Big event in progress
Update on hepatitis E virus in Sudan
Sudan’s Federal Ministry of Health continues to report cases of acute jaundice syndrome caused by hepatitis E virus (HEV) infection, mainly in the camps. As of Friday, November 12, 2021 (week 45), 1,831 HEV infections, including three associated deaths, have been reported with an attack rate (AR) of 0.6 / 1000 and a case fatality rate (CFR) of 0.16 %
HEV is endemic in many African countries and has caused multiple epidemics. In Sudan, several outbreaks of HEV have been recorded in the past, particularly in camps for internally displaced persons in the Darfur region. As of week 45 of 2021, 1,831 cases of HEV infection, including three associated deaths, were reported in Sudan (AR 0.6 / 1000; CFR 0.16%). Gedarif state reported 78.6% of the total cases, followed by South Darfur with 17.4%.
In week 45 of 2021, eight new suspected cases of HEV were reported without fatalities in the eastern locality of Jabal Marra, South Darfur (see table). In addition, UNHCR reported 87 suspected cases of HEV in “Village 8” refugee camp and Om Rakouba camp in Gedarif, as well as 13 other cases in Hamdayet refugee camp in Kassala. Five suspected cases of HEV have also been reported in Tawela, in North Darfur. In addition, an outbreak of HEV is currently being reported in an IDP camp in Bentiu, South Sudan, near the border with Sudan where there are migratory routes.
Hepatitis E is an acute viral hepatitis caused by infection with HEV with an incubation period of two to 10 weeks after exposure.
The disease usually begins with an acute viral syndrome with mild fever, marked loss of appetite, aversion to food, upper abdominal discomfort, nausea and / or vomiting.
Jaundice can appear a few days after symptoms and usually persist for one to six weeks, then gradually go away. Most HEV infections occur without any symptoms or only as mild illness without jaundice, and most people affected will make a full recovery.
A small proportion of infected people (0.5 to 4.0%) progress to acute hepatic failure (ALF), normally within a week of symptom onset, this phenomenon being more common in pregnant women. ALF is characterized by altered mental status (encephalopathy) and bleeding (coagulopathy) due to a decrease in clotting factors. HEV mortality rates are higher in pregnant women (19.3–63.6%). All people with ALF have a high death rate (up to 50%). HEV is excreted in the stools of infected people, passes through the fecal-oral route, and enters the human body through the intestine. Transmission occurs primarily through contaminated drinking water.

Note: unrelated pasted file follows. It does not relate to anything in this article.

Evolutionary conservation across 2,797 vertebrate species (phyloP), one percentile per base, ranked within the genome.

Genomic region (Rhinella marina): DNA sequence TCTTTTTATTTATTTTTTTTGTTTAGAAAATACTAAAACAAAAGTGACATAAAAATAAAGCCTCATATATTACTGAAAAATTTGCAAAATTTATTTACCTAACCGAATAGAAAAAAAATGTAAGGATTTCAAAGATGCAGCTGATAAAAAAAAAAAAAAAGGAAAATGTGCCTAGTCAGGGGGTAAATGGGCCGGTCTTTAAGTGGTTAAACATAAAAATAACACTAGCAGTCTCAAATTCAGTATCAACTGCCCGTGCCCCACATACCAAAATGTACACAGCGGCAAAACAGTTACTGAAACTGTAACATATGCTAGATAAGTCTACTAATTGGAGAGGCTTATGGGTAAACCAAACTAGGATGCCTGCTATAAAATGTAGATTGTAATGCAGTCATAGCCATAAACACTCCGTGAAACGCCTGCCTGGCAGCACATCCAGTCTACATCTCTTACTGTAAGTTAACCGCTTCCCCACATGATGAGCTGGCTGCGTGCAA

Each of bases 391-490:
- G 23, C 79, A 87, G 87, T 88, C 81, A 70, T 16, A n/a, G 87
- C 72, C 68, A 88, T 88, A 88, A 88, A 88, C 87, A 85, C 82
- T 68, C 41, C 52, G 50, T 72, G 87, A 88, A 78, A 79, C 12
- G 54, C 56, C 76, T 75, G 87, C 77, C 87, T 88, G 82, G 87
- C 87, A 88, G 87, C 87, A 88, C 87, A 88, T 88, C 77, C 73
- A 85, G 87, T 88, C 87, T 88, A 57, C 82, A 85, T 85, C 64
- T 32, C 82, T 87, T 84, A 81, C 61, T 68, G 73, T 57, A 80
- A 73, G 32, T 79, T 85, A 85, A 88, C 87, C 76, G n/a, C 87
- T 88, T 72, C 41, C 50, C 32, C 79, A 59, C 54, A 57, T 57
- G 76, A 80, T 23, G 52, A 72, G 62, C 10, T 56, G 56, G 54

The response activities to the HEV epidemic in Sudan focused on the application of water, sanitation and hygiene (WaSH) strategies. Water quality monitoring is ongoing in the affected areas. Water chlorination protocols have been strengthened in all refugee and IDP sites, while hygiene promotion messages on the drinking water chain, proper food handling, washing of hands, consumption of chlorinated water and use of latrines are ongoing. Routine solid waste cleaning was carried out and hygiene products, including soap, were distributed to the camps. Surveillance and laboratory capacities have been strengthened in all affected areas.
WHO continues to work with the ministry and its partners to support the implementation of prevention and control strategies to contain the epidemic in Sudan.